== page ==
By Foluwahan Chukwujekwe
I’ll like to examine this topic through my lens, which is very convenient, yet personal.
I identify as both Igbo and Yoruba from Nigeria, two very rich cultures (I must add). My parents are an example of an intertribal couple, not a typical one though (their families don’t hate each other). I grew up getting a better taste of my Yoruba side. So, I picked up the language quicker, ate more food from those parts and generally became more accustomed to the culture.
Not much has changed now. I still don’t understand and can’t speak Igbo (I’m tired of blaming my father for that, so I’ll just move on). But one thing I’m not going to do is shut out the Igbo side of me. Apart from the fact that my surname is conspicuously Igbo, I’ve found that I prefer some aspects of Igbo culture to Yoruba.
I proudly identify as both Yoruba and Igbo wherever I go. Yet again, very convenient, but also personal. It’s just like DNA, I can’t reject one part because it has affiliations with diabetes or some other hereditary disease. It’s part of who I am, and I know, just like I know I’m intelligent, and I probably made you roll eyes right now.
Something else I can’t do is take away my Yoruba side just because I don’t bear my mum’s maiden name. I mean, haven’t you been reading everything so far? Yoruba is so ingrained into me that if it was poison in my system, the doctors would say “we’re so sorry, there’s no hope of getting it out.”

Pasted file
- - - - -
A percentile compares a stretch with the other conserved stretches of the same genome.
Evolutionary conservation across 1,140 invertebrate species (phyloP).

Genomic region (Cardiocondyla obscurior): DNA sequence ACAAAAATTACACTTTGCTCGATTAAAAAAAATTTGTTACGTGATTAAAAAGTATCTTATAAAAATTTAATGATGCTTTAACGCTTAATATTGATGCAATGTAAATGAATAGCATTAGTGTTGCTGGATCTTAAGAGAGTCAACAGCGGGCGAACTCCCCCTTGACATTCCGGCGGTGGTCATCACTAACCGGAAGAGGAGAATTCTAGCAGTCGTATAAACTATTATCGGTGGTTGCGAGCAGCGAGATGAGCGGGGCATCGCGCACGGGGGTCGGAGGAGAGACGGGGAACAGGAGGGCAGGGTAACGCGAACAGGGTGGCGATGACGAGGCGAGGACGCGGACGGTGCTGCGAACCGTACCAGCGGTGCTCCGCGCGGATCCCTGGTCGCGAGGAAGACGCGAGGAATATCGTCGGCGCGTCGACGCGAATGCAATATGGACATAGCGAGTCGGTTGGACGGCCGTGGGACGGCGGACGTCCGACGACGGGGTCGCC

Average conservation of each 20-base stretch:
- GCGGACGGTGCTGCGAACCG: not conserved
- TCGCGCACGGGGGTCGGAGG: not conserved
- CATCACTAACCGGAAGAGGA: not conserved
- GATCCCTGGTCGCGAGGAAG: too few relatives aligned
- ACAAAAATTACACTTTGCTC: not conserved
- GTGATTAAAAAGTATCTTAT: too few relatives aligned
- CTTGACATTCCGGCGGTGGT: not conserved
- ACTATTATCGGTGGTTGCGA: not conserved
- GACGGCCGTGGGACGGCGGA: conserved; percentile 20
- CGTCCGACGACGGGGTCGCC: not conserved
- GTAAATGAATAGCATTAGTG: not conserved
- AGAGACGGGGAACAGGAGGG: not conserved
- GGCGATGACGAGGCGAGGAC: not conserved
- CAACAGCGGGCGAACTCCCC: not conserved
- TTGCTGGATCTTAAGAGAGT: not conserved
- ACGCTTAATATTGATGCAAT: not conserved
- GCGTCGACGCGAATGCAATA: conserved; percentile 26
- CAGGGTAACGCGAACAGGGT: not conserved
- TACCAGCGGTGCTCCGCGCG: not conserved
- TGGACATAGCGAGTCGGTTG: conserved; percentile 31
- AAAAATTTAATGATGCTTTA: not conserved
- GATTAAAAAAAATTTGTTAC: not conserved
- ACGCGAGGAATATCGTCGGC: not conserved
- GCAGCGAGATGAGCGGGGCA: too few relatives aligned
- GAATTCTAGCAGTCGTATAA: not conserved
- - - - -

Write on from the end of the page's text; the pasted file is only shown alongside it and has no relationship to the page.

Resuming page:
Now, I see people from other tribes, who speak Yoruba better than I do. They also love and partake in different aspects of the culture so often, that they could pass as Yoruba characters in a stage play or movie. At first, I found these types of people annoying… Like “what do you really want?” “To rub it in my face that I’m not as gifted as you are?”
But then, as I grew older, I thought to myself, if I wasn’t Yoruba, and stumbled upon this tribe and culture (in all its glory), wouldn’t I want to be a part of that? As soon as I knew my answer, I stopped playing judge and embraced how lovely my culture is, that would make others want in.
Now, if it was up to me, I’d say let everyone be free to choose what makes them happy and whichever tribe they feel they can identify best with. It’s bad enough that we have many people struggling to survive with an identity crisis. Why add to the world’s problems by restricting people from being part of a tribe or culture?
However, if we’re being realistic, our cultures are unique treasures, that we may not be entirely open to having outsiders infiltrate, especially when we’re unsure of their motives. Besides, having unique identifiers is pretty cool, and blurring the line just might take away the beauty of exclusivity.
Then again, how would we know if we don’t try? Based on my personal experience, I would say it’s a possibility that’s worth exploring, as long as the due respect for every culture involved is given.
Facebook: Foluwahan Chukwujekwe
LinkedIn: Foluwahan Chukwujekwe